Goodwill may still be on the menu at some restaurants

Last week’s item on the Mistretta case generated some immediate feedback. “I’d like to congratulate Gary Trugman on Mistretta and don’t doubt his finding minimal goodwill in that restaurant, but I would suggest you can’t automatically dismiss the element of personal goodwill in others,” says Michael Molder (Marcum LLP). “There are dozens of restaurants with national followings based on the owner/chef. A couple hours of Food Network will introduce you to some, but TV celeb chefs are only the icing on the cake. Consider, for example, the Quilted Giraffe opened by Berry Wine in New York during the mid-70s, which turned the tables in American luxury dining. If Wine had sold the restaurant for its enterprise goodwill value (instead of closing it in 1992) it might still be around today.”

Consider this excellent source. The just-published BVR's Guide to Restaurant Valuation, by Ed Moran, discusses when “the chef is famous”—or when the restaurant is simply known for grandma’s special pie. In a franchise situation, however, "simply stated, the franchisor does not attribute any personal goodwill to the operating franchisee,” Moran says. “It is not Jim Marinara's Pizza Hut. Pizza Hut allows Jim to operate the restaurant according to its established franchise standards. You seldom (if ever) see a sign saying ‘Under New Management’ in a franchise—the franchisor normally never allows this.” Similarly, the Mistretta case concerned a Louisiana Cajun franchise, which most likely led to the conclusion of little or no personal goodwill.

BVR’s Restaurant Guide also discusses the asset approach, seldom used in the industry, and devotes an entire chapter to fixed assets, including depreciation and amortization. "In the near future, we’ll provide a fair value update to the restaurant industry,” Moran says. Sample the current table of contents.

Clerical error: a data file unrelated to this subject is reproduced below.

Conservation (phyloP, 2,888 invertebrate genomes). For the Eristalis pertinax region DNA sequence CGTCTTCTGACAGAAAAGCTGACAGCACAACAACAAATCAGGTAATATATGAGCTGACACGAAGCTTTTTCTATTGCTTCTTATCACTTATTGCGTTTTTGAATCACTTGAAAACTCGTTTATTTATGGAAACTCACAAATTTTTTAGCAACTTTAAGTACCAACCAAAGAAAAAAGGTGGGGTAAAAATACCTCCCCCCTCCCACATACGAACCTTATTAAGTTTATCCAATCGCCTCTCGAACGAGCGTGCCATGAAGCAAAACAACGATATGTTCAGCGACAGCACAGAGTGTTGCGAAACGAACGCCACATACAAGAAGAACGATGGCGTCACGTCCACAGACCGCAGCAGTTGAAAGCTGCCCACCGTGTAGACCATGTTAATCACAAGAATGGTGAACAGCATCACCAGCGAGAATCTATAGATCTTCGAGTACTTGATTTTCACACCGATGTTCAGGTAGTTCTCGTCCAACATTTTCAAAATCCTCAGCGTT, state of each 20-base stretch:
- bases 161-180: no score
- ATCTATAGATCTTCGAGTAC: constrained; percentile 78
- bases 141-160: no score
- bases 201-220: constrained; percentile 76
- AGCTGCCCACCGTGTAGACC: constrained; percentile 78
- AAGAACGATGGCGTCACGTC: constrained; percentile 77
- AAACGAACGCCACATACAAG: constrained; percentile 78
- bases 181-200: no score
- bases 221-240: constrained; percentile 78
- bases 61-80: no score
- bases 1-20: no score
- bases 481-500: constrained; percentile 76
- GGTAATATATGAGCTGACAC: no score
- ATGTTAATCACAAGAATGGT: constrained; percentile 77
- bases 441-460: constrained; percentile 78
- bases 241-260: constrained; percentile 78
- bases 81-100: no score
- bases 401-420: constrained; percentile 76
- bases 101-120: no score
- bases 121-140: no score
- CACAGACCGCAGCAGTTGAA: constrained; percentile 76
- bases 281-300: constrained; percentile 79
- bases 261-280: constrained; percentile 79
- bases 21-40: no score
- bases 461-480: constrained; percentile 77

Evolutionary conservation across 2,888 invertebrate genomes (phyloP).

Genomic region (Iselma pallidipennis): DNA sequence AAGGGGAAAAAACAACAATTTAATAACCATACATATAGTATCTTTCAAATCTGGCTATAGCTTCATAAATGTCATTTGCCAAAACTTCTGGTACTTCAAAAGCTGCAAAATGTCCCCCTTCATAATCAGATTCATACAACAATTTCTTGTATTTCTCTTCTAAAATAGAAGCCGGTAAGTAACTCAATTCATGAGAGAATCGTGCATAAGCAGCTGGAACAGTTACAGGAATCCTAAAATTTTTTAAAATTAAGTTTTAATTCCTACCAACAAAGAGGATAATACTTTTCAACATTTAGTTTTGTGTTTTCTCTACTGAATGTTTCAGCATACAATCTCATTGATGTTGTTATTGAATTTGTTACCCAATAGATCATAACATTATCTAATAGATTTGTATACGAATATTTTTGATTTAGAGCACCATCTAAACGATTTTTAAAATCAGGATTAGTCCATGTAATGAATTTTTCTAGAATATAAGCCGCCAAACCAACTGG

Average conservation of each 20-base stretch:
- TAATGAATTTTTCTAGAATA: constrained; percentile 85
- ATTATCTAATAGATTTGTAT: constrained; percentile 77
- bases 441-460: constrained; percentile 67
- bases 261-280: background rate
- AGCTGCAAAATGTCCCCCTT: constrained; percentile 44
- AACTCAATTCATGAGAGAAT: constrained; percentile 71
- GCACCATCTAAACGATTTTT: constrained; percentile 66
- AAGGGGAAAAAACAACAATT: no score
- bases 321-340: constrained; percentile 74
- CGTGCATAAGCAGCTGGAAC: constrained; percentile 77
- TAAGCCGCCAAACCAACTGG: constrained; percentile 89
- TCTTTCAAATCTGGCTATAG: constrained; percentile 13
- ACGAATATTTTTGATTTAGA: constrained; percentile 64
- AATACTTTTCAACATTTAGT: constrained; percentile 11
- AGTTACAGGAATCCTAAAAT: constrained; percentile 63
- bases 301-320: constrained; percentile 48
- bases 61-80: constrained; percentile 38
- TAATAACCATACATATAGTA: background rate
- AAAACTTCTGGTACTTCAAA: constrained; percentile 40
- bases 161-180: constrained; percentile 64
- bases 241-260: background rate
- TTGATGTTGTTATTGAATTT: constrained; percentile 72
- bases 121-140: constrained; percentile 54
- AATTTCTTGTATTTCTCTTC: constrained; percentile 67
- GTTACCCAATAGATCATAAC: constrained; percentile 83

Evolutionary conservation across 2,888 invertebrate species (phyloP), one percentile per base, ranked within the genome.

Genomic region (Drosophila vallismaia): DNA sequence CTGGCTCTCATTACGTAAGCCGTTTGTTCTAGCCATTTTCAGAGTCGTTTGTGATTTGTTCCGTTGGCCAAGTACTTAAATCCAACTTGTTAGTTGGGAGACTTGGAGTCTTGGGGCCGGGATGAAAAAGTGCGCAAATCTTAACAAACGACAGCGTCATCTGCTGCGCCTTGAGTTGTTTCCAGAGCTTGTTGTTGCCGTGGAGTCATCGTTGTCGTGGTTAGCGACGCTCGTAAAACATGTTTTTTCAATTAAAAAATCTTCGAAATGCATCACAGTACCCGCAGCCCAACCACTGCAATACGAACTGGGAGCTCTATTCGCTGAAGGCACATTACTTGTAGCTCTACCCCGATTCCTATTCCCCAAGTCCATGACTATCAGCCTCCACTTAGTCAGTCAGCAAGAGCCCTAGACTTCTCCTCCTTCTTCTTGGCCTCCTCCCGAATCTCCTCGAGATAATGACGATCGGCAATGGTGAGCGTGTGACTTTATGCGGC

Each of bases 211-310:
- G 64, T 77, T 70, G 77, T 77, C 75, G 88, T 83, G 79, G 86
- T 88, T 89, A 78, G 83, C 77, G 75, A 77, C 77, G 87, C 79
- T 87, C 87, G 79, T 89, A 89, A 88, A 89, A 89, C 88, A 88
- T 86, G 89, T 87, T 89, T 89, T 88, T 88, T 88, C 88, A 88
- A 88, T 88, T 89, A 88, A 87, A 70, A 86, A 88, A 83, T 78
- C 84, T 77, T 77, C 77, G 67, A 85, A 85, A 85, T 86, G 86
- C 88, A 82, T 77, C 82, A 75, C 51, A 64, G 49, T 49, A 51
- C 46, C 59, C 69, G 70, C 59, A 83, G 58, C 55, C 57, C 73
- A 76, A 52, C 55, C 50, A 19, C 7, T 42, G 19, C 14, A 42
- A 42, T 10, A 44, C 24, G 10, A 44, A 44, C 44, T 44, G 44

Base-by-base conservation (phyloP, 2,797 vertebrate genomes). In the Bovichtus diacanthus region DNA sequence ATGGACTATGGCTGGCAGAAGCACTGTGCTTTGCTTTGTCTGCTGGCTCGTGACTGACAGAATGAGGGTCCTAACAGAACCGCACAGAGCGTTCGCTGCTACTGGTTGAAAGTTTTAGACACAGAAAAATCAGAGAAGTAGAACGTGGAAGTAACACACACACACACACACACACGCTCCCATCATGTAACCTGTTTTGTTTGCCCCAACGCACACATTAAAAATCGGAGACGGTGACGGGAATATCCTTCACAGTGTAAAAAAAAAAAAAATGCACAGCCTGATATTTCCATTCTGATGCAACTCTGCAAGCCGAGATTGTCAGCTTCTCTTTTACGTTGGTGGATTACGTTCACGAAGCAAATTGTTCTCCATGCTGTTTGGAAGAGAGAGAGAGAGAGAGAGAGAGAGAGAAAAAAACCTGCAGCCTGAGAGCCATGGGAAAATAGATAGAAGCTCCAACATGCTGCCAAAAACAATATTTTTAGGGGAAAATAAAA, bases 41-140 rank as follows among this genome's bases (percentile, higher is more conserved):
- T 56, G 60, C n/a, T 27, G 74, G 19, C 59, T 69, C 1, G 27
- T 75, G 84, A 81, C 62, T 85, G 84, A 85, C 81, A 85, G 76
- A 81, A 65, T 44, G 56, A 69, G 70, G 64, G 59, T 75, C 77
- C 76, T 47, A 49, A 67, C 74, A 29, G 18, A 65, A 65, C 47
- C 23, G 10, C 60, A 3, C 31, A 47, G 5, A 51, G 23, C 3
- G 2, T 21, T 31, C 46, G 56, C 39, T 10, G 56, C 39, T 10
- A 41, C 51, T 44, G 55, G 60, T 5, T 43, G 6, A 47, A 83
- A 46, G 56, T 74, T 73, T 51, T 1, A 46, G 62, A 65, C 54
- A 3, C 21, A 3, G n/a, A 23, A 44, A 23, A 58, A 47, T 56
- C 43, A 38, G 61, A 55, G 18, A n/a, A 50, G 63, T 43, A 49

The bar to testify in court is rising

Linda Dakin-Grimm, the victorious attorney in the 2006 bankruptcy case In Nellson Nutraceutical and others, recently shared her insights on expert business valuation testimony with BVUpdate™. Dakin-Grimm, a partner with Milbank Tweed Hadley & McCloy, reminds appraisers:

  • As an expert you are hired to assist the judge or jury to understand something that's really complicated and specialized.
  • You can only testify as an expert if you use the generally accepted methodologies.
  • Before going to court as the expert you need to look at your expertise, describe it fairly and carefully, and don't overstate it. 
  • Do not leave the task of gathering all of the data and materials you need to the lawyer that hired you.

Look for the complete interview in the May issue of BVUpdate.

Pepperdine private capital markets survey updated

In Rob Slee and John K. Paglia’s article “Private Cost of Capital Model,” recently published in the March/April issue of the Value Examiner, the authors describe their use of private capital market return data captured by the ongoing Pepperdine private cost of capital survey.